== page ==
If you ask me how I survived those hateful two years, I have no clear answer.  At one point, I might have said that it was because I dreamed of coming back home to you.  But, I stopped hoping and believing that you would save me.  Your one or two phone calls over those two years were not soul-sustainable and your existence faded.  Again, I don’t say these things to demean or hurt you, but I want you to feel the person that I am.  How I came to be.

When I asked you ten years ago why you sent me away for so long, you explained that I was only supposed to be gone for a month or two until you could “get back on your feet.”  I couldn’t respond at the time. What I wanted to ask is how long could it take to scrape together a few dollars to retrieve your own child?  Your answer was too simple but I understood the complicated truth.

Remember the day that I finally came home?  I was put on a plane to Atlanta and didn’t know that I was on my way back to you.  No one explained anything.  I was like luggage being transported to its next destination of horror for all that I knew.  I didn’t care anymore.

When you and your sister’s family picked me up from the airport, I was unsettled.  Why bring me home now?  Clarity came the next day when you introduced me to my two-year-old sister and one-year-old brother.  Even then, my six-year-old brain was working out the math and forming a conclusion.  Life had gone on without me.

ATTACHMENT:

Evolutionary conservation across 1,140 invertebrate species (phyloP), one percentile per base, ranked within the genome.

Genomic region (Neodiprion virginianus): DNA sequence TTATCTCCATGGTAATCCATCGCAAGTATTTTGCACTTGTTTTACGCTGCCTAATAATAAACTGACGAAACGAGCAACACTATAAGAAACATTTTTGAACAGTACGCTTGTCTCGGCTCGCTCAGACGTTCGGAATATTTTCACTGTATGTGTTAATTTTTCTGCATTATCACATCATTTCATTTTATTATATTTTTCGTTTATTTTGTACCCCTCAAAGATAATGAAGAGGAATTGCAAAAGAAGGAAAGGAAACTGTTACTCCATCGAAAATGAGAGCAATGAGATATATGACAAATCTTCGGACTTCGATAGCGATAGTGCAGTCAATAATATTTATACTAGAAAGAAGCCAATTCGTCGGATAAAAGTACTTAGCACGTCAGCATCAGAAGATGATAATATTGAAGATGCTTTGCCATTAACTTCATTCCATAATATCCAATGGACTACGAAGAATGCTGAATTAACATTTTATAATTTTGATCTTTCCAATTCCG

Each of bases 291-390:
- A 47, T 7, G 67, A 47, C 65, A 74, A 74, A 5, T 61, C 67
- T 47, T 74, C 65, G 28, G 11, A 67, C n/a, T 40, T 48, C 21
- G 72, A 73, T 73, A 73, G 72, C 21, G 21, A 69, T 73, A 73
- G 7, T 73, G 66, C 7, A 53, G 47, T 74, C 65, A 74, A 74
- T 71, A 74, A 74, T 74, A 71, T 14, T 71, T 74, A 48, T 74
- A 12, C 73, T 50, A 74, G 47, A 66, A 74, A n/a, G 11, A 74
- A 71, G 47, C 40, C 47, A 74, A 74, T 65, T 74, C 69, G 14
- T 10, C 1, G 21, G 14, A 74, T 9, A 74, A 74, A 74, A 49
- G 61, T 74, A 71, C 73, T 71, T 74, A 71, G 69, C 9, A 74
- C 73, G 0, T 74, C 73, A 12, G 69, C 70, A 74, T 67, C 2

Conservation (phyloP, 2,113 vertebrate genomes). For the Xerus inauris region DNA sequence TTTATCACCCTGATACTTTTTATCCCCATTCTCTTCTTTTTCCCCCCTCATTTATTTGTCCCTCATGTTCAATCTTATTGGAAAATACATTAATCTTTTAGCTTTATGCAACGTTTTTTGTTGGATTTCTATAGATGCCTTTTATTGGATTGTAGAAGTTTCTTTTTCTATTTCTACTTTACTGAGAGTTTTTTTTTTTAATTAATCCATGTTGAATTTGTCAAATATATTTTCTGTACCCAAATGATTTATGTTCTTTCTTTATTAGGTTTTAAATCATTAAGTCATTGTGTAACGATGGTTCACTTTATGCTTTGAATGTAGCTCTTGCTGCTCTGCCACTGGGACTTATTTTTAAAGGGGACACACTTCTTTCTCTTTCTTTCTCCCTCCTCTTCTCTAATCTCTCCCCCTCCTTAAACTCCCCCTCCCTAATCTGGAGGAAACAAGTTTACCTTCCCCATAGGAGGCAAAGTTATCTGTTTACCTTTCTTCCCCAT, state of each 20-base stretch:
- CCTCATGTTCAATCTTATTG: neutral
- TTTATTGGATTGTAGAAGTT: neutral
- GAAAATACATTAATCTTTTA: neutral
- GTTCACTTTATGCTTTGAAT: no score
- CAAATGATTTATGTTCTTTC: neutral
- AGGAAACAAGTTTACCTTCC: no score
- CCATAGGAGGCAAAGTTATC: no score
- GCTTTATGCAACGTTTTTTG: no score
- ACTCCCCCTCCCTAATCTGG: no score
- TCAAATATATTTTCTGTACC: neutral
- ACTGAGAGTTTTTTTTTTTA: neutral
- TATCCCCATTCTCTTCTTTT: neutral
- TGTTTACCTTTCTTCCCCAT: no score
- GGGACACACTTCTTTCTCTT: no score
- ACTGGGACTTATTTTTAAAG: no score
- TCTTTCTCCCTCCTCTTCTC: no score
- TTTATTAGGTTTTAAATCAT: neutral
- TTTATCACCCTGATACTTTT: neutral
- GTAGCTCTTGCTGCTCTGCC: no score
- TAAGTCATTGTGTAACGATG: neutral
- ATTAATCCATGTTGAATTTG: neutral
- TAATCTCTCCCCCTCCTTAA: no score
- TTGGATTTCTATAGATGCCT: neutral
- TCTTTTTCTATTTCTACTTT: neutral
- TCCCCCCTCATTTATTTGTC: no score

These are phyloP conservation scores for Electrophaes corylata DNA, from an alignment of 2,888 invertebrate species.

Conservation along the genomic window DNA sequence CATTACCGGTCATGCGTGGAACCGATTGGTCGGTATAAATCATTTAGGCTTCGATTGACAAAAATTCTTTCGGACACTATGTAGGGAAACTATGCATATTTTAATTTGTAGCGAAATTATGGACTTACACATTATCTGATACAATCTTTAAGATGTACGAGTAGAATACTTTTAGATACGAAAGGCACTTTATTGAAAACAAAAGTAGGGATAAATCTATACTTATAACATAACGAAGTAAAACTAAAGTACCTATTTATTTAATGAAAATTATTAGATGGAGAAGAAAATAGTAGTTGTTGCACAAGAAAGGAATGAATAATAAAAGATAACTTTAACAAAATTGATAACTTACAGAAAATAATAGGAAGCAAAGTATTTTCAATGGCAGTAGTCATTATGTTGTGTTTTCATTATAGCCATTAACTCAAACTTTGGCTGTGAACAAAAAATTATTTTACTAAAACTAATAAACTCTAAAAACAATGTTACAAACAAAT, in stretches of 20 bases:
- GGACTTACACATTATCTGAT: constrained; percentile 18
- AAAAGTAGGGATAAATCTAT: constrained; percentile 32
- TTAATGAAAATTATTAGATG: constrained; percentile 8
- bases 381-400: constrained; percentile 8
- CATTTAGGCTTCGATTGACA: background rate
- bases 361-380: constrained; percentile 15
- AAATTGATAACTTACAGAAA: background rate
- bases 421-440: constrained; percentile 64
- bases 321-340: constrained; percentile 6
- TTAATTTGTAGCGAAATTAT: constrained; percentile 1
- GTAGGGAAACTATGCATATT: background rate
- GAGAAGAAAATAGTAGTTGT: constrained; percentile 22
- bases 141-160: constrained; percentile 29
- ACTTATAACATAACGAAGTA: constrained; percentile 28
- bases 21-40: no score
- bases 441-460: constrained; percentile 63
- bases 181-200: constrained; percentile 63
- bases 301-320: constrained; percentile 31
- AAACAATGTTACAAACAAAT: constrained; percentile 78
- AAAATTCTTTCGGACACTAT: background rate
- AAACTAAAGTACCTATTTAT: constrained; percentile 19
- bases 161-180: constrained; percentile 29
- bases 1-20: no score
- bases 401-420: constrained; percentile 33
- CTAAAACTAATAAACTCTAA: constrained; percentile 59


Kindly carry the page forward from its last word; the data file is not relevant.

I wish that I could hate you for sending me away and replacing me so fast.  But, hate is a powerful word and life is never that cut-n-dry, and neither is my love for this small family.  The closeness that you share with my brother and sister is a barrier that challenges my psyche and relationship with each of you.  I see the unwavering bond between the three of you and despite how I used to feel, and still feel, I recognize that I will always be an outsider visiting my own family.  Am I jealous of that bond?  Sometimes.

I see more than a confident young woman staring back at me from this black-n-white photograph.  I see a kind and loving woman who made a mistake and has done her best to set things right.  I see me.  Does that surprise you?  I think your past discretions and sending me away has given you a false notion that you have no right or don’t deserve to understand my journey.  Fair assumption, but here’s my pledge: I give you permission to ask me the tough questions because, in the asking, I will also learn more about you and your truth.  I won’t push, but when you’re ready, it will be my pleasure to introduce you to your firstborn.